Rowlett charter plan opposed by district officials

jdeleon@bradenton.comMay 23, 2013 

MANATEE -- Dozens of parents, teachers and administrators gathered Wednesday at Rowlett Magnet Elementary School to debate the merits of becoming a charter school.

Proponents say the charter school approach to be voted on May 31 to June 7 could save the school from the same financial woes now plaguing the cash-strapped Manatee County School District.

"I don't think finances are going to be a problem if we go charter, but I do if think they will be if we stay with the district," said Jessica Nehrboss, mother of four, including one Rowlett student, one graduate and two more coming into Rowlett.

Before parents and teachers vote next week on whether Rowlett should become a conversion charter school, district officials tried to dissuade them from making the move.

"The support we have provided Rowlett has helped make it an A-school," Manatee County Schools Director of Elementary Schools Joe Strokes said.

There are no conversion

charter schools in Manatee County but a spending freeze announced by Superintendent of Schools Rick Mills, effective through July 1, made Rowlett officials consider going charter.

Many parents expressed concerns about the money Mills had taken from the Rowlett's internal account to pay down deficits at the district level

"There will be a restoration of those funds," Mills said. "I'm committed to paying a percentage of it back."

Carolyn Bridges, senior director of the Polk County School Board Office of Magnet, Choice and Charter Schools, shared her extensive experience with conversion charter schools.

"I am making a passionate plea," Bridges said. "Know what you are voting for. You should have, at the very least, a detailed draft of your charter application."

Bridges has been involved with nine Polk County conversion charter schools.

"A hands-down yes it is more expensive to run a conversion charter than a regular public school," Bridges said. "It is not a negative or a positive statement, it is a statement of reality."

The application should include names of founding board members, their qualifications, a benefits package and a detailed budget, Bridges said.

"Parents have decision-making authority right now. Teachers have that decision-making authority right now," Bridges said. "This can't move forward without you."

One Rowlett kindergarten teacher offered parents comfort in the uncertainties faced by staff.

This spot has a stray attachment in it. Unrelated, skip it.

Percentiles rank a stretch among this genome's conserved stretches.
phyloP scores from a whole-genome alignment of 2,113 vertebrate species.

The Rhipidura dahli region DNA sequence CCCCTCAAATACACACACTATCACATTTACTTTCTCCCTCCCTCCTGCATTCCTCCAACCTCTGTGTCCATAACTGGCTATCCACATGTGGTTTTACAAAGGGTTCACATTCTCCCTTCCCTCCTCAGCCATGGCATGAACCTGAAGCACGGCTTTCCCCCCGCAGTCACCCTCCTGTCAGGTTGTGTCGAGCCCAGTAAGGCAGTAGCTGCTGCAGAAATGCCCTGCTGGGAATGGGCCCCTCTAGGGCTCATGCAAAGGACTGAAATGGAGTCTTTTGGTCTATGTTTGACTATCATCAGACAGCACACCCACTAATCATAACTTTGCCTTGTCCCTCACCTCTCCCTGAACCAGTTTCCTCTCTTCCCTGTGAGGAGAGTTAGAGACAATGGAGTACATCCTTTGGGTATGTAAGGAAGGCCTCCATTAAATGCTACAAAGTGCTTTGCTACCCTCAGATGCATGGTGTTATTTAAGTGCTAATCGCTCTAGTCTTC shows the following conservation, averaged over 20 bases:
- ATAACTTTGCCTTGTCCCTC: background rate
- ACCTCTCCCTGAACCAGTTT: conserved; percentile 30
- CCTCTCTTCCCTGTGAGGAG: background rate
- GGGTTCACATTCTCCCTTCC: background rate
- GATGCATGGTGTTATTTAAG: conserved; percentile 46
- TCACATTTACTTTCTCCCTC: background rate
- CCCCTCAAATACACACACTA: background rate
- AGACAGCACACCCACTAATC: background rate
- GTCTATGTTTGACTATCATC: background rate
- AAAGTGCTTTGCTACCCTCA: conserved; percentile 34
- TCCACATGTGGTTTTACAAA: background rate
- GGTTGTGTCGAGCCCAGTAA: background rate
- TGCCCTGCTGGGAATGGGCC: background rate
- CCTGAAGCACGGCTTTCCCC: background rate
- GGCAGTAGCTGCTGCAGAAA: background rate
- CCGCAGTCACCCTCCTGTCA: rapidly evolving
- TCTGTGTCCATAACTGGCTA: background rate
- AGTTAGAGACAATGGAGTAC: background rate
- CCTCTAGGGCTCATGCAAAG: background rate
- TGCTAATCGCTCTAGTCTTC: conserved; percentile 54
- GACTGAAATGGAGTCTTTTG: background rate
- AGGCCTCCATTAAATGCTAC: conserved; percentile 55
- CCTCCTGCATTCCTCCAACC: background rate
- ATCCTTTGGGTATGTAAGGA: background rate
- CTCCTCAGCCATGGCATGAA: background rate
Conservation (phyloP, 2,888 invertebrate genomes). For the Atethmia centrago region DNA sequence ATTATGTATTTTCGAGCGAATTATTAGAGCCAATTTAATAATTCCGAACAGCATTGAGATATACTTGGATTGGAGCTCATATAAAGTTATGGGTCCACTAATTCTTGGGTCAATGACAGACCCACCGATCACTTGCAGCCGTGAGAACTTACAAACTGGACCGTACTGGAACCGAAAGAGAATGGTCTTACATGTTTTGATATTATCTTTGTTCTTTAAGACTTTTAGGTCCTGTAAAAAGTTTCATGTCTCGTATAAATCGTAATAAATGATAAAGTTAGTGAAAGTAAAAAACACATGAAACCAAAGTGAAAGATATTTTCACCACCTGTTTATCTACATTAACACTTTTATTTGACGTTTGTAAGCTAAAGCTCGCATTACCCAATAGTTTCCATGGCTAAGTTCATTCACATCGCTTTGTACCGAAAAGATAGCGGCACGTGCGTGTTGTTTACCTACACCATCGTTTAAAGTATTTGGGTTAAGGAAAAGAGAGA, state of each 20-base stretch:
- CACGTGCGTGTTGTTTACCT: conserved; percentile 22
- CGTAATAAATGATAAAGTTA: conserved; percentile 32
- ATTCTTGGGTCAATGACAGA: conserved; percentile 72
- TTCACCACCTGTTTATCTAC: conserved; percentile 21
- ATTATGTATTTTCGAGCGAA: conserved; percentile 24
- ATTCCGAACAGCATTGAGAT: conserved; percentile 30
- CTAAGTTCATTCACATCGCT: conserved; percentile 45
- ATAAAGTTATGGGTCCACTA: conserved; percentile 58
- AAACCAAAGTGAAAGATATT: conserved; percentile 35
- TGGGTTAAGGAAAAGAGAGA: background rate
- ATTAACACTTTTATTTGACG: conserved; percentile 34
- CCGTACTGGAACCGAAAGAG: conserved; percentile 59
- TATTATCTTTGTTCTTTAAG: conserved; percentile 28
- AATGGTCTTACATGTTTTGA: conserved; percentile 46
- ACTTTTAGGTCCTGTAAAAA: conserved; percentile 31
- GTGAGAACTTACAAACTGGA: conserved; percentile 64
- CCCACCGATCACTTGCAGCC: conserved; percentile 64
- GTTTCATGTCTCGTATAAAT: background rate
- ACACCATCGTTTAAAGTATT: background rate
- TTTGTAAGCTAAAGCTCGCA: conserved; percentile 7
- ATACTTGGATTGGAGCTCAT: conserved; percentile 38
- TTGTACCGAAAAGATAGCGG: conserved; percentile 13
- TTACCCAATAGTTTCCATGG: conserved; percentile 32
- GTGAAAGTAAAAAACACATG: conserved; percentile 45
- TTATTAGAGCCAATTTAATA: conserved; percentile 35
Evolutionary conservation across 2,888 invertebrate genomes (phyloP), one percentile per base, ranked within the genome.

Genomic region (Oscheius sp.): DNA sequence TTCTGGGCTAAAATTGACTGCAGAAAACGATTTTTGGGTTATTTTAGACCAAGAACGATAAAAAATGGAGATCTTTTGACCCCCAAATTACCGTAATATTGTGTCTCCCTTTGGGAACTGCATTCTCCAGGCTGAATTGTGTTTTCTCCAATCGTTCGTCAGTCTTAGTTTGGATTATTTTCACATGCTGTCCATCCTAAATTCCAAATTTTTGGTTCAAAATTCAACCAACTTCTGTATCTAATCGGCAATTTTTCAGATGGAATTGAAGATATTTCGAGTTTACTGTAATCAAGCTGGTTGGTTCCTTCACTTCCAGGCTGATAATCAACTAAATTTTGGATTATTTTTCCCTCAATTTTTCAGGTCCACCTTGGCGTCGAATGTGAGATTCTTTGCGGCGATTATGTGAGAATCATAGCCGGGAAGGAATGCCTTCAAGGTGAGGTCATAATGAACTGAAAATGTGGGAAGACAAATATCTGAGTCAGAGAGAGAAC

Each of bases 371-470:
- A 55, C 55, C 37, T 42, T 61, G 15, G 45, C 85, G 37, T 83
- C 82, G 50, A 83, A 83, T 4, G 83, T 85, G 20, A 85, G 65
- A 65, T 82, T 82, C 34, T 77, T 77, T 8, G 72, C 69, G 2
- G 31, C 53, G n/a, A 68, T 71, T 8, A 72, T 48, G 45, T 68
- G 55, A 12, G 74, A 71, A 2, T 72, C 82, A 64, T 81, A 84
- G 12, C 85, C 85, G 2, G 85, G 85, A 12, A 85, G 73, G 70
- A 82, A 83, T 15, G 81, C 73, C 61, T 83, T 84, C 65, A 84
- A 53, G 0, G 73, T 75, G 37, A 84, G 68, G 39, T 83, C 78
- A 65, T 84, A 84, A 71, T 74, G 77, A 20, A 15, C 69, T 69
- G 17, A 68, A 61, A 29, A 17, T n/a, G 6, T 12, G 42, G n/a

"We are being told about everything. We are not going into this blind. We know where we are going and why," Linda Bolno said. "Those of you worrying about us, don't."

Don Hall, deputy superintendent of operations, presented a representative budget from the school district chief financial officer to give parents and teachers an idea of potential operating costs if they voted to become a charter school.

"Using the current numbers you are projected at running a $490,000 deficit," Hall said. "If you use today's figures only, you would not operate at a profit."

One father expressed dissatisfaction with the information being provided.

"As a parent, it is almost 8:30 and I feel like I still don't know more than I knew when I walked in at 6:30," Christopher Rigoli said.

Each household, regardless of student numbers, has one vote. Teachers also have a vote.

Votes may be cast during the last week of classes. Ballots remain sealed until counted at 6 p.m. June 10 at a public meeting at the school.

The plan must be approved by 51 percent of Rowlett households and 51 percent of teachers to move forward. If approved, school officials must submit the charter application by Aug. 1 to be considered for the 2014-2015 school year.

The school board will have 60 days to approve or reject the application.

If the application is rejected by the school board, Rowlett would have 30 days to appeal to the state Department of Education, which must rule within 10 days of the appeal.

"I am not telling you how to vote one way or another, but to look at the reality," school board member Dave Miner said. "The sharing of costs, that should be a consideration."

Jessica De Leon, Herald Reporter, can be reached at 941-745-7049. You can follow her on Twitter @JDeLeon1012.

Bradenton Herald is pleased to provide this opportunity to share information, experiences and observations about what's in the news. Some of the comments may be reprinted elsewhere in the site or in the newspaper. We encourage lively, open debate on the issues of the day, and ask that you refrain from profanity, hate speech, personal comments and remarks that are off point. Thank you for taking the time to offer your thoughts.

Commenting FAQs | Terms of Service